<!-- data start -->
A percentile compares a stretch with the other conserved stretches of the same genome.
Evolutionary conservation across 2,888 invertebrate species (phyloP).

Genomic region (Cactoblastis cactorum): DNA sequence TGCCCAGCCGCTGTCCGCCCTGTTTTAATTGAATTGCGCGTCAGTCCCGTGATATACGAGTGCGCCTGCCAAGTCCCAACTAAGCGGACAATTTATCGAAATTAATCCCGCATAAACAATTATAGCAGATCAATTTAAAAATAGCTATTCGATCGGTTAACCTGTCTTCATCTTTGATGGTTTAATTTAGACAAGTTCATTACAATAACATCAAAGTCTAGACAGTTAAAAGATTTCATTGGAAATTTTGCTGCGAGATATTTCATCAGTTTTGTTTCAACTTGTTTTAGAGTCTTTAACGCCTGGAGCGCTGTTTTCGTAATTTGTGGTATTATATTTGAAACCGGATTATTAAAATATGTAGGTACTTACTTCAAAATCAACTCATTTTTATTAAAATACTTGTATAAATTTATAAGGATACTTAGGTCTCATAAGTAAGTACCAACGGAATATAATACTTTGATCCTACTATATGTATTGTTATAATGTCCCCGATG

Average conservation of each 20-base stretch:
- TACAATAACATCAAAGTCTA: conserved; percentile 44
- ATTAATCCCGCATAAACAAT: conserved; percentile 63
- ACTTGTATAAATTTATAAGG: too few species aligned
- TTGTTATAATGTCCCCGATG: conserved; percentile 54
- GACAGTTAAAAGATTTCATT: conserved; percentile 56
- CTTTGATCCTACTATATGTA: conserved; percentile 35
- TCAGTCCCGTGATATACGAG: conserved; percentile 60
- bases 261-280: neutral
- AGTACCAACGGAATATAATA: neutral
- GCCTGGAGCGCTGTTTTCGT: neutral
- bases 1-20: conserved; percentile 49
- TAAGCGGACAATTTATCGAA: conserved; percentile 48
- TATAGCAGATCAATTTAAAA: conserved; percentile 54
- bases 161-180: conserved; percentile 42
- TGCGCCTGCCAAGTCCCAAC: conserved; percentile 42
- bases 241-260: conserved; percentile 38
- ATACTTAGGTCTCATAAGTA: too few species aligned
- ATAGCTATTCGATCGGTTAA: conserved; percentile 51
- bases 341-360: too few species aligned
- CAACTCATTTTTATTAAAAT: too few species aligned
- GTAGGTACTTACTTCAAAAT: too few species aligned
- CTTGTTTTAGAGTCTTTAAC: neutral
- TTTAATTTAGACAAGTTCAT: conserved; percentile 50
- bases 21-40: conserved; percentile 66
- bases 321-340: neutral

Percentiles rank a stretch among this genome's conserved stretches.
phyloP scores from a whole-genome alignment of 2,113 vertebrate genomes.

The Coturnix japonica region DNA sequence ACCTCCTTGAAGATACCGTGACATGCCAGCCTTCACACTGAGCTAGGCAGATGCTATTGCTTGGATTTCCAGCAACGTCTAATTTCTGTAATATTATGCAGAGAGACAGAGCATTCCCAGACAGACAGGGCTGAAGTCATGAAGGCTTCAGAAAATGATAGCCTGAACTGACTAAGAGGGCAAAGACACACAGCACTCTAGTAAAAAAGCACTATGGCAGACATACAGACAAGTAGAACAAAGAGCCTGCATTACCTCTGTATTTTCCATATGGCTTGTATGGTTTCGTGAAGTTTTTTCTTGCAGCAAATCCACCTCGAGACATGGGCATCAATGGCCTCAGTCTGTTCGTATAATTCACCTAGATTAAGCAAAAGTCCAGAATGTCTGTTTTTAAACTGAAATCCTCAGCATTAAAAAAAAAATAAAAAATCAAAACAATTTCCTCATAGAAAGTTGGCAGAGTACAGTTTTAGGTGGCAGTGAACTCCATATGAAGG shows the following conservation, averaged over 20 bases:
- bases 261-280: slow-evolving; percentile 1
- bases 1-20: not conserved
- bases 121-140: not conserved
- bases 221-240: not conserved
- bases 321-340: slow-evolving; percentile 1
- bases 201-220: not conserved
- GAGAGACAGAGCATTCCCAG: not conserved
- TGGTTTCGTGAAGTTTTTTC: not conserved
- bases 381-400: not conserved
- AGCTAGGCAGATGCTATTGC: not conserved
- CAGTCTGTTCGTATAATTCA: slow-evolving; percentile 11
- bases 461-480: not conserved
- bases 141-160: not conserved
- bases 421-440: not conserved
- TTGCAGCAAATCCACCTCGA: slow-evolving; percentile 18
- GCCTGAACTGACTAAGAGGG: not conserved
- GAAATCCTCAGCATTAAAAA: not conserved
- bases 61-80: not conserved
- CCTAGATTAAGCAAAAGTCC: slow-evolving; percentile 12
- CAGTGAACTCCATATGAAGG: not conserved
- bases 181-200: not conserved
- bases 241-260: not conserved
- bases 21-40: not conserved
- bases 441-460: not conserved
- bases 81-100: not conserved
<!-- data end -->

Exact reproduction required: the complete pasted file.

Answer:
A percentile compares a stretch with the other conserved stretches of the same genome.
Evolutionary conservation across 2,888 invertebrate species (phyloP).

Genomic region (Cactoblastis cactorum): DNA sequence TGCCCAGCCGCTGTCCGCCCTGTTTTAATTGAATTGCGCGTCAGTCCCGTGATATACGAGTGCGCCTGCCAAGTCCCAACTAAGCGGACAATTTATCGAAATTAATCCCGCATAAACAATTATAGCAGATCAATTTAAAAATAGCTATTCGATCGGTTAACCTGTCTTCATCTTTGATGGTTTAATTTAGACAAGTTCATTACAATAACATCAAAGTCTAGACAGTTAAAAGATTTCATTGGAAATTTTGCTGCGAGATATTTCATCAGTTTTGTTTCAACTTGTTTTAGAGTCTTTAACGCCTGGAGCGCTGTTTTCGTAATTTGTGGTATTATATTTGAAACCGGATTATTAAAATATGTAGGTACTTACTTCAAAATCAACTCATTTTTATTAAAATACTTGTATAAATTTATAAGGATACTTAGGTCTCATAAGTAAGTACCAACGGAATATAATACTTTGATCCTACTATATGTATTGTTATAATGTCCCCGATG

Average conservation of each 20-base stretch:
- TACAATAACATCAAAGTCTA: conserved; percentile 44
- ATTAATCCCGCATAAACAAT: conserved; percentile 63
- ACTTGTATAAATTTATAAGG: too few species aligned
- TTGTTATAATGTCCCCGATG: conserved; percentile 54
- GACAGTTAAAAGATTTCATT: conserved; percentile 56
- CTTTGATCCTACTATATGTA: conserved; percentile 35
- TCAGTCCCGTGATATACGAG: conserved; percentile 60
- bases 261-280: neutral
- AGTACCAACGGAATATAATA: neutral
- GCCTGGAGCGCTGTTTTCGT: neutral
- bases 1-20: conserved; percentile 49
- TAAGCGGACAATTTATCGAA: conserved; percentile 48
- TATAGCAGATCAATTTAAAA: conserved; percentile 54
- bases 161-180: conserved; percentile 42
- TGCGCCTGCCAAGTCCCAAC: conserved; percentile 42
- bases 241-260: conserved; percentile 38
- ATACTTAGGTCTCATAAGTA: too few species aligned
- ATAGCTATTCGATCGGTTAA: conserved; percentile 51
- bases 341-360: too few species aligned
- CAACTCATTTTTATTAAAAT: too few species aligned
- GTAGGTACTTACTTCAAAAT: too few species aligned
- CTTGTTTTAGAGTCTTTAAC: neutral
- TTTAATTTAGACAAGTTCAT: conserved; percentile 50
- bases 21-40: conserved; percentile 66
- bases 321-340: neutral

Percentiles rank a stretch among this genome's conserved stretches.
phyloP scores from a whole-genome alignment of 2,113 vertebrate genomes.

The Coturnix japonica region DNA sequence ACCTCCTTGAAGATACCGTGACATGCCAGCCTTCACACTGAGCTAGGCAGATGCTATTGCTTGGATTTCCAGCAACGTCTAATTTCTGTAATATTATGCAGAGAGACAGAGCATTCCCAGACAGACAGGGCTGAAGTCATGAAGGCTTCAGAAAATGATAGCCTGAACTGACTAAGAGGGCAAAGACACACAGCACTCTAGTAAAAAAGCACTATGGCAGACATACAGACAAGTAGAACAAAGAGCCTGCATTACCTCTGTATTTTCCATATGGCTTGTATGGTTTCGTGAAGTTTTTTCTTGCAGCAAATCCACCTCGAGACATGGGCATCAATGGCCTCAGTCTGTTCGTATAATTCACCTAGATTAAGCAAAAGTCCAGAATGTCTGTTTTTAAACTGAAATCCTCAGCATTAAAAAAAAAATAAAAAATCAAAACAATTTCCTCATAGAAAGTTGGCAGAGTACAGTTTTAGGTGGCAGTGAACTCCATATGAAGG shows the following conservation, averaged over 20 bases:
- bases 261-280: slow-evolving; percentile 1
- bases 1-20: not conserved
- bases 121-140: not conserved
- bases 221-240: not conserved
- bases 321-340: slow-evolving; percentile 1
- bases 201-220: not conserved
- GAGAGACAGAGCATTCCCAG: not conserved
- TGGTTTCGTGAAGTTTTTTC: not conserved
- bases 381-400: not conserved
- AGCTAGGCAGATGCTATTGC: not conserved
- CAGTCTGTTCGTATAATTCA: slow-evolving; percentile 11
- bases 461-480: not conserved
- bases 141-160: not conserved
- bases 421-440: not conserved
- TTGCAGCAAATCCACCTCGA: slow-evolving; percentile 18
- GCCTGAACTGACTAAGAGGG: not conserved
- GAAATCCTCAGCATTAAAAA: not conserved
- bases 61-80: not conserved
- CCTAGATTAAGCAAAAGTCC: slow-evolving; percentile 12
- CAGTGAACTCCATATGAAGG: not conserved
- bases 181-200: not conserved
- bases 241-260: not conserved
- bases 21-40: not conserved
- bases 441-460: not conserved
- bases 81-100: not conserved